By Fire Chief Sam DiGiovanna

One less spark – one less wildfire!

“While weather is driving the severity of California’s wildfires, new research shows that people ignite a lot more fires than nature does,” reminds Fire Chief Sam DiGiovanna.

1n 2015, people driving vehicles caused nearly 1,300 wildfires. A recent example is the Carr Fire which was reportedly caused when a trailer tire went flat and its rim scraped the asphalt, creating sparks. So far this fire has burned 227,000 acres, has destroyed 1,079 residences, damaged 190, destroyed 22 commercial buildings, damaged 26, 503 out buildings and also killed 3 firefighters.


The Carr Fire, which is almost one month old, has demonstrated the dangers of a fire tornado—it had a base the size of three football fields, winds up to 165 miles an hour and temperatures of at least 2,700 degrees — nearly double the temperature of a typical wildfire.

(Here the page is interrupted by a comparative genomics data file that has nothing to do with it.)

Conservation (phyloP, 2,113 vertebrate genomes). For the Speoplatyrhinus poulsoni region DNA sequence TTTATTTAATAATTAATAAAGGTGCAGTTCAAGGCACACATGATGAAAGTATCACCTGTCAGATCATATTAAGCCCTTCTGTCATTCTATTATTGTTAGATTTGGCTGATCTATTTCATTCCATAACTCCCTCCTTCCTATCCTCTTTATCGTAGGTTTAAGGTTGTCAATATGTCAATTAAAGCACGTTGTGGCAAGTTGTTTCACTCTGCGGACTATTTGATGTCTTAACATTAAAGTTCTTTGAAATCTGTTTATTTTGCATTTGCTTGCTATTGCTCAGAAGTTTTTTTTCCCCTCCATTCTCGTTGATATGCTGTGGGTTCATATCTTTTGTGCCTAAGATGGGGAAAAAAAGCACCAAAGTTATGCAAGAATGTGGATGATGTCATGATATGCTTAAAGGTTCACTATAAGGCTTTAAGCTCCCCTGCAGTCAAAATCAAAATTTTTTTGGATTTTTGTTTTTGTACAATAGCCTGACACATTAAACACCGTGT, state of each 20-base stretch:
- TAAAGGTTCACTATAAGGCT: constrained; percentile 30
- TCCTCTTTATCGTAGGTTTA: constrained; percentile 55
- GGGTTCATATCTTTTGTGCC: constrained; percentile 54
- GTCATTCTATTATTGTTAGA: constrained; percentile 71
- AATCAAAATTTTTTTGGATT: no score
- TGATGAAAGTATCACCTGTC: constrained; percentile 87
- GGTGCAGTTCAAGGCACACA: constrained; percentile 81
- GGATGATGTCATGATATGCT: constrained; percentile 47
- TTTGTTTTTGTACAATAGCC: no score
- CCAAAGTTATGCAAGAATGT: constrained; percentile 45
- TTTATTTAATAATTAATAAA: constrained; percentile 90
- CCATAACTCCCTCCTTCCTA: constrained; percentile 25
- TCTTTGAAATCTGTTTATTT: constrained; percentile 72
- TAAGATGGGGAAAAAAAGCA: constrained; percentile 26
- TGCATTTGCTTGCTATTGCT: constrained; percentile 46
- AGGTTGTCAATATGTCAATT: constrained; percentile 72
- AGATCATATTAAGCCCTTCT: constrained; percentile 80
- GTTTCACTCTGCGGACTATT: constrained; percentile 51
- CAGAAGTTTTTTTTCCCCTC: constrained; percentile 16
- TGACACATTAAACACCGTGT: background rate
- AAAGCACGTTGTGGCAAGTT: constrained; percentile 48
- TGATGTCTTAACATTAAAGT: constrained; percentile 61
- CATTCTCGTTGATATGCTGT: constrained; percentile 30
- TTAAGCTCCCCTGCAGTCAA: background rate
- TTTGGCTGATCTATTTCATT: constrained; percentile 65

Here’s what not to do when driving during this dangerous fire season:

Do not drive or park on grass. Hot components under the car ignite grass and fuels.

Make sure your vehicle is properly maintained by your certified mechanic with nothing dragging on the ground creating parks. Hot components under the car break loose and land in roadside vegetation creating fire.

Check your tire pressure. If you hit a bump in the road, the wheel compresses and the rim hitting the ground creates ignitable sparks.

Maintain your brakes. Brakes worn too thing cause metal to metal contact which causes sparks. Maintain your vehicles spark arrestors.

Carry a fire extinguisher in your car.

Remember, one less spark – one less wildfire!